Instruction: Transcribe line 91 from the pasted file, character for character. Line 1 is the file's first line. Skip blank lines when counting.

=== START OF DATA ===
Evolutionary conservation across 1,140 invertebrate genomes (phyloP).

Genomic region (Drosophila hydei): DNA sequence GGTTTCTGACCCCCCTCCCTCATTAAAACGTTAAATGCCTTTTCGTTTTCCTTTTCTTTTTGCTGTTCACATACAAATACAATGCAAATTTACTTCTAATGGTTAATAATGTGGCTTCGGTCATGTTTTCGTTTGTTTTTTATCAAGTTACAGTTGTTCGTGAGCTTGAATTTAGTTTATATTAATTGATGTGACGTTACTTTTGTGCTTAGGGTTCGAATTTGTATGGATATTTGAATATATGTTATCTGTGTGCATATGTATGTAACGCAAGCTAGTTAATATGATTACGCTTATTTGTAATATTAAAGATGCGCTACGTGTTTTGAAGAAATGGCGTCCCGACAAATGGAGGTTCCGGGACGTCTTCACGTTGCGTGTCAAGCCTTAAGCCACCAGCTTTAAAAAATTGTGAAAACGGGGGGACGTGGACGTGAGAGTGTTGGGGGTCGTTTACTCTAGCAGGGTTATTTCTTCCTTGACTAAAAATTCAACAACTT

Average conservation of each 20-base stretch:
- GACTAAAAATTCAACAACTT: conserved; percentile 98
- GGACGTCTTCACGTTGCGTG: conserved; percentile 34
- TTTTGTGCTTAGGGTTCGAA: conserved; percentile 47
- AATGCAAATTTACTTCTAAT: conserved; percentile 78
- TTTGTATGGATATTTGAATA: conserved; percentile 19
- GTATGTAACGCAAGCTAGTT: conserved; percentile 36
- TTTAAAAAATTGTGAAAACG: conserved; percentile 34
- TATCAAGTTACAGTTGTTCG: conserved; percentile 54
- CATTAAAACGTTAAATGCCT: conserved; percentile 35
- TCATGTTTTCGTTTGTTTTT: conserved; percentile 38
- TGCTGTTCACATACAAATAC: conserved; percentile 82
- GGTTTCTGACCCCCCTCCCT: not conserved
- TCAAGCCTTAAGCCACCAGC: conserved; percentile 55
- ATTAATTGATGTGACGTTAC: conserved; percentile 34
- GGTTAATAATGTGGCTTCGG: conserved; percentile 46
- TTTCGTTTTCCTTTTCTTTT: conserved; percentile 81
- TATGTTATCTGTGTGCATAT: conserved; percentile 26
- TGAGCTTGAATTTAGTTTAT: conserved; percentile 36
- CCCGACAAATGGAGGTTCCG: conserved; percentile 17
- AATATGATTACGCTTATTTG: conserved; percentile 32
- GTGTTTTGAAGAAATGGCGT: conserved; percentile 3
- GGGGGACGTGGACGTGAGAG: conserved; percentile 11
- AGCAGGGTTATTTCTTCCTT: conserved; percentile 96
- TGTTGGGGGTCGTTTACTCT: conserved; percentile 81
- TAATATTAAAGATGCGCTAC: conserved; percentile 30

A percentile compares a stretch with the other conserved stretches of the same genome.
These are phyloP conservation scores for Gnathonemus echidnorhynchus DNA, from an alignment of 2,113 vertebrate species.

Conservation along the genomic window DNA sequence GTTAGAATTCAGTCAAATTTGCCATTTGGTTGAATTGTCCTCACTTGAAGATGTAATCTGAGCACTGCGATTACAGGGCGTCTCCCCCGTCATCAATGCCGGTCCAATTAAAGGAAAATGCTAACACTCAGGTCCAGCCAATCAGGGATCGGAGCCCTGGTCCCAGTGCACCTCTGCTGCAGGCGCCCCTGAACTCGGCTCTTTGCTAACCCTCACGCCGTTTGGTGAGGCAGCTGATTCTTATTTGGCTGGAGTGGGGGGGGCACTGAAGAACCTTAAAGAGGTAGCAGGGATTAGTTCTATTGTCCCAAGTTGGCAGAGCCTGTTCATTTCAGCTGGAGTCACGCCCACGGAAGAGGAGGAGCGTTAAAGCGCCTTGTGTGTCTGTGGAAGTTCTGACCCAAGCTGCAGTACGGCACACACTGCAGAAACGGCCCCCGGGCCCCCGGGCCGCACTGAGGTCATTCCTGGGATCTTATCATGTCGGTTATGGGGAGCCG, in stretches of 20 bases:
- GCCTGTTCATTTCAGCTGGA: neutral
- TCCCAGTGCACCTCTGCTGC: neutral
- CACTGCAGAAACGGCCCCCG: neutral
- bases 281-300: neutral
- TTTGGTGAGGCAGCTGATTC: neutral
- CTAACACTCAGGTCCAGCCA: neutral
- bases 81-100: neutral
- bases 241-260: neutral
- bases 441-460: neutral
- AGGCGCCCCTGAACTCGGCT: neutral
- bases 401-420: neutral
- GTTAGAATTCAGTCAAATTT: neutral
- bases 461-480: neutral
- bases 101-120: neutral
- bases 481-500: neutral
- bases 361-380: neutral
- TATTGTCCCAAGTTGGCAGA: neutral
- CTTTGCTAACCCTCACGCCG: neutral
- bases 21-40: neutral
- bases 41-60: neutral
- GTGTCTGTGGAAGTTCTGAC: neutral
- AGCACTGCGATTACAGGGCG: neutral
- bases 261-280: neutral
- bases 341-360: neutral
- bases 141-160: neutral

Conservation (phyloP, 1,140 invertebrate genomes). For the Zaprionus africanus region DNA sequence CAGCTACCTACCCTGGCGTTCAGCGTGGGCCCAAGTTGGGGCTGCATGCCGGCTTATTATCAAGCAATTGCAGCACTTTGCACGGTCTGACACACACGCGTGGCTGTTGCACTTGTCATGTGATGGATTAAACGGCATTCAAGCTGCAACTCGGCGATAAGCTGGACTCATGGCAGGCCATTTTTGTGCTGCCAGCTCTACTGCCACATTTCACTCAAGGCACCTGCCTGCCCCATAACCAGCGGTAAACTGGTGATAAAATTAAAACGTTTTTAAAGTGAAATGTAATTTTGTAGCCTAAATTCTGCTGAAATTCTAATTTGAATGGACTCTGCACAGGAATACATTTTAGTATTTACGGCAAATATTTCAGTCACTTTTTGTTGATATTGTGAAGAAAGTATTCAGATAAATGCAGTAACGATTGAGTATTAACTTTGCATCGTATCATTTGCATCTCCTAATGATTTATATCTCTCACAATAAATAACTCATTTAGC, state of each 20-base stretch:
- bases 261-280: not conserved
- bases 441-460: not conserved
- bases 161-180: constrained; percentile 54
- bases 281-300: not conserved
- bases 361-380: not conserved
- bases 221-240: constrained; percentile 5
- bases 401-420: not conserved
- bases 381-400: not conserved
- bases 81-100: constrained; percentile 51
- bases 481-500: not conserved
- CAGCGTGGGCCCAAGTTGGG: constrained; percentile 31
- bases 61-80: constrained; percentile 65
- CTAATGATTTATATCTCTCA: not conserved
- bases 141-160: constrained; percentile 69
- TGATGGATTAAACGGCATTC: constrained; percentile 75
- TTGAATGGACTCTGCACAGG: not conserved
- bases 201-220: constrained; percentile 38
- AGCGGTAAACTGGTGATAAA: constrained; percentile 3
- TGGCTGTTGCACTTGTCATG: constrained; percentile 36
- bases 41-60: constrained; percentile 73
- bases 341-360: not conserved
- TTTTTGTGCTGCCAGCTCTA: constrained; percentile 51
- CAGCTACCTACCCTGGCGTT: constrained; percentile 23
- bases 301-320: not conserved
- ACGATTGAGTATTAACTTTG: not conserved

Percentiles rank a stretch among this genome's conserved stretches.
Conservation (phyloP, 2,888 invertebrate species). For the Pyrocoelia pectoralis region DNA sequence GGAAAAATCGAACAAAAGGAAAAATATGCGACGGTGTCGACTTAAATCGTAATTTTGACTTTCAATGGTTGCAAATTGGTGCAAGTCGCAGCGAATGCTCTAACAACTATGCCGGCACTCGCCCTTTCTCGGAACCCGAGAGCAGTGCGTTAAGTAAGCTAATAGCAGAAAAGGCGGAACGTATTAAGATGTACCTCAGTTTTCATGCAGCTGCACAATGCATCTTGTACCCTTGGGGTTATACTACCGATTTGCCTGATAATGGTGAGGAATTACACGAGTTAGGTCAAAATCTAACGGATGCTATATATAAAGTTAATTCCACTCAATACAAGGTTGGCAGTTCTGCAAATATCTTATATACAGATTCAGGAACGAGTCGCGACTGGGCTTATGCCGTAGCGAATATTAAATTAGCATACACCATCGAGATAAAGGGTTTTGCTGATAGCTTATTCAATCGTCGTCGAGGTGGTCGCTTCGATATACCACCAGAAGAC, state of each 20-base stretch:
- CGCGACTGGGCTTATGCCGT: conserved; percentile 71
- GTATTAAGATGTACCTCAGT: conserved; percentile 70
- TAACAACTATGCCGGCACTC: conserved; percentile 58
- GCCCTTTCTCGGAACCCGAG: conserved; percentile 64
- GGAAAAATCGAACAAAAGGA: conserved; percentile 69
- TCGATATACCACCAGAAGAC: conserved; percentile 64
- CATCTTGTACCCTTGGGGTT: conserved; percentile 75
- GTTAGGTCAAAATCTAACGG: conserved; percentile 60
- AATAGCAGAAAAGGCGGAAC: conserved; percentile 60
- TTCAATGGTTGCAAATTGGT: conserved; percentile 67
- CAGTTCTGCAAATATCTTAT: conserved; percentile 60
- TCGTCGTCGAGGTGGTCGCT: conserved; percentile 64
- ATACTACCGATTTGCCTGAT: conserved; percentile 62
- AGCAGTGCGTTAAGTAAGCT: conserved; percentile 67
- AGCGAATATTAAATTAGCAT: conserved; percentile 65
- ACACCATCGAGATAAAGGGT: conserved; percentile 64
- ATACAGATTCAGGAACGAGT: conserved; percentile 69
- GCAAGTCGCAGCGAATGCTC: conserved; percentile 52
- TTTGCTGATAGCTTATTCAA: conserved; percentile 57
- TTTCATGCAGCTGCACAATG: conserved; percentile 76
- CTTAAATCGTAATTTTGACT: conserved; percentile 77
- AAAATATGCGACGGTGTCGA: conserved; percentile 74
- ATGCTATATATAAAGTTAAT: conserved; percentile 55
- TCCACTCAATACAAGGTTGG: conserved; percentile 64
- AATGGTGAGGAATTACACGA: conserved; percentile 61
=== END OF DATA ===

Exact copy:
- CATCTTGTACCCTTGGGGTT: conserved; percentile 75